Do a Google Image search for Kurt Cobain and it’s more than likely you’ll find a photograph of the Nirvana front man wearing a particular t-shirt. It’s a white t-shirt with a cute drawing of a frog, with the words ‘Hi How Are You’ written across the top. It advertises an album by Daniel Johnston. For a while, that shirt was more famous than the man himself.
Looking at Johnston’s life, it’s obvious why Cobain shared an affinity with him. Brought up as a strict fundamentalist Christian, Johnston rejected his religious upbringing in his teenage years but retained a fascination with the Devil and other religious imagery. Johnston has been diagnosed with bi-polar disorder and suffered several mental breakdowns, but has remained incredibly prolific over the years. Recording at least 25 albums since 1981, he’s collaborated with a who’s who of his country’s finest indie bands, from Yo La Tengo to Okkervil River.
Welcome To My World is designed as an introduction for those who have heard about the legend of Daniel Johnston but have yet to hear his music. There are 21 tracks here, taken almost exclusively from his recordings in the ’80s (sadly, due to Johnston’s health problems, the ’90s were not a prolific time for him), and range from early recordings recorded alone in a basement to the more professional, polished sound of the 1990 album.
The uninitiated should be warned – Johnston is not easy to listen to. Some of the songs here are touched by genius, for sure, yet there’s an awful lot too that’s just plain unlistenable. Not in a raw, ‘hear the artist’s pain way’ (although that applies as well), but just plain horribly sung, written and composed.
Let’s concentrate on the good points first though. Johnston’s illness inevitably influences nearly every track here and, at his best, he’s impossibly moving. Peek A Boo, despite sounding like it was recorded underwater, is frail, fragile and compelling. Just to hear Johnston strain for the notes on the chorus of “please hear my cry for help and save me from myself” is at once touching and disturbing.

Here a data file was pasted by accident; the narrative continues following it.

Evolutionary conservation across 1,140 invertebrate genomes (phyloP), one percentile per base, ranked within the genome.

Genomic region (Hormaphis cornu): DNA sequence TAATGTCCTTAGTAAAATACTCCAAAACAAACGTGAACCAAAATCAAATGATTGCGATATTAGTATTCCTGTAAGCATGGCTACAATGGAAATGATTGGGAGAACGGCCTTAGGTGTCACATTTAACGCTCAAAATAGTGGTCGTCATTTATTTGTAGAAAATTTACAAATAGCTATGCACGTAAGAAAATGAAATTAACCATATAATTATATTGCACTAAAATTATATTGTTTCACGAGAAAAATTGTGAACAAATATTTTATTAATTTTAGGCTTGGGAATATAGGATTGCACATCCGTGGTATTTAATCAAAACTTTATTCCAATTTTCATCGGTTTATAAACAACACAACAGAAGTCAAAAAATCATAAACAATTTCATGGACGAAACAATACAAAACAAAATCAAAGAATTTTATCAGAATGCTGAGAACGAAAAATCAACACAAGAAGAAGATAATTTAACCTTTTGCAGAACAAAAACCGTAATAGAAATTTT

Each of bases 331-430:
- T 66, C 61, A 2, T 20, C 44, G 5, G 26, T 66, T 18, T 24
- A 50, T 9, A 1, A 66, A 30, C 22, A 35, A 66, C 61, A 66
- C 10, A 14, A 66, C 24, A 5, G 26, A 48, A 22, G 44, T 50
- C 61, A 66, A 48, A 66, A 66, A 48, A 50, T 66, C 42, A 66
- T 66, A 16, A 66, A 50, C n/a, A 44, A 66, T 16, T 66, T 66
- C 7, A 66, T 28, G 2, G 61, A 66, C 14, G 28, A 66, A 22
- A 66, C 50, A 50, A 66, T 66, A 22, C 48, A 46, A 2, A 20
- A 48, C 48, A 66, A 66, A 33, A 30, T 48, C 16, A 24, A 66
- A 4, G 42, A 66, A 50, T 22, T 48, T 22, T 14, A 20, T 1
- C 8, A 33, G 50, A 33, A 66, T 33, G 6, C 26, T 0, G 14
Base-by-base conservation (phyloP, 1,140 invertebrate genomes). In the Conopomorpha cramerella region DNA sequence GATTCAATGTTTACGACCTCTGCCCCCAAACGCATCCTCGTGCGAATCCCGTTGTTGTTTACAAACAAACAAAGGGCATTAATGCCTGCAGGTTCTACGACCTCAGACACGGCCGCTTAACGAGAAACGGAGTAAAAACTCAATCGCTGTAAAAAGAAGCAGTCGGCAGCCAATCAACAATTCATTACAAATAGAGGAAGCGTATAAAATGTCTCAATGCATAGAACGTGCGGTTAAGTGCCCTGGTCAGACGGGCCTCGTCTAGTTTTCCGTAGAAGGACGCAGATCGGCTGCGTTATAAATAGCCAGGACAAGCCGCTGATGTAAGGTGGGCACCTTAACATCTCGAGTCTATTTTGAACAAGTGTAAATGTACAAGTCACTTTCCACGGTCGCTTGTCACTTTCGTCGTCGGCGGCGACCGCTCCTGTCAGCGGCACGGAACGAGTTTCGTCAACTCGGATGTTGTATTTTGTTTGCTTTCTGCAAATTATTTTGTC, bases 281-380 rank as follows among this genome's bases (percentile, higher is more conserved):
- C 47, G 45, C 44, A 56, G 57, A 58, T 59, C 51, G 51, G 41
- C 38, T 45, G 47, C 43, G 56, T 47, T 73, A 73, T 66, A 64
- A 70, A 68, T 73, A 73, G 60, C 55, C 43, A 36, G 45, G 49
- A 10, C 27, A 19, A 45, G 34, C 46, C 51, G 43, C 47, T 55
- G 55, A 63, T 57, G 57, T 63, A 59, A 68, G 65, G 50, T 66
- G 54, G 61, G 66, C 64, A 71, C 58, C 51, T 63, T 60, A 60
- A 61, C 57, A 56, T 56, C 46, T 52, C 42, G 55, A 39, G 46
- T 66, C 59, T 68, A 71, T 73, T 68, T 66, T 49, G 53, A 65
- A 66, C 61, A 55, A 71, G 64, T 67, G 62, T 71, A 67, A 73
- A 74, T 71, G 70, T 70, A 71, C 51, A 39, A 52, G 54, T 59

Those early recordings have a ramshackle charm about them, featuring as they do just Johnston and a chord organ, his hand bashing away on the top of the instrument to create percussion. Often you can hear Johnston reaching over and switching the cassette tape off at the end of the song, and the hiss of the tape is present throughout. When it works, as on Walking The Cow or Man Obsessed, it works brilliantly. At other times, such as Casper The Friendly Ghost and Chord Organ Blues, the amateur sound tends to grate.
Johnston’s voice is unlikely to please every ear. An unerringly high falsetto, at times he can sound impossibly moving and frail (as on Some Things Last A Long Time – a noted influence on Mercury Rev). At other times, such as Never Relaxed, it just sounds plain annoying. Although the early, basement recordings do have a charm about them, the later tracks that benefit from a producer’s sprinkling of magic prove to be light relief.
Yet take, for example, True Love Will Find You In The End. It’s probably Johnston’s most famous song, thanks to the numerous covers it’s inspired, and weighs in at under two minutes. It’s simply Johnston and an acoustic guitar – beautiful, heartfelt and sincere, and Johnston for once doesn’t sound like a schoolboy struggling to hit the high notes. Anyone seeking to find out just what all the fuss is about would be well advised to listen to this track.
More quirky highlights include Laurie, with its almost country-ish sway, and the singalong Don’t Let The Sun Go Down On Your Grievances, although the latter does have one of Johnston’s more, shall we say, idiosyncratic vocal performances.
So if Daniel Johnston to you is just some bloke on a t-shirt, this is where to find the man behind the image. Johnston’s illness has led some people to lay superlative praise on him, describing him as a genius, while others have argued that this does him a disservice, as he’s simply a pretty decent singer/songwriter. The truth, as Welcome To My World demonstrates, is that he’s probably somewhere in between.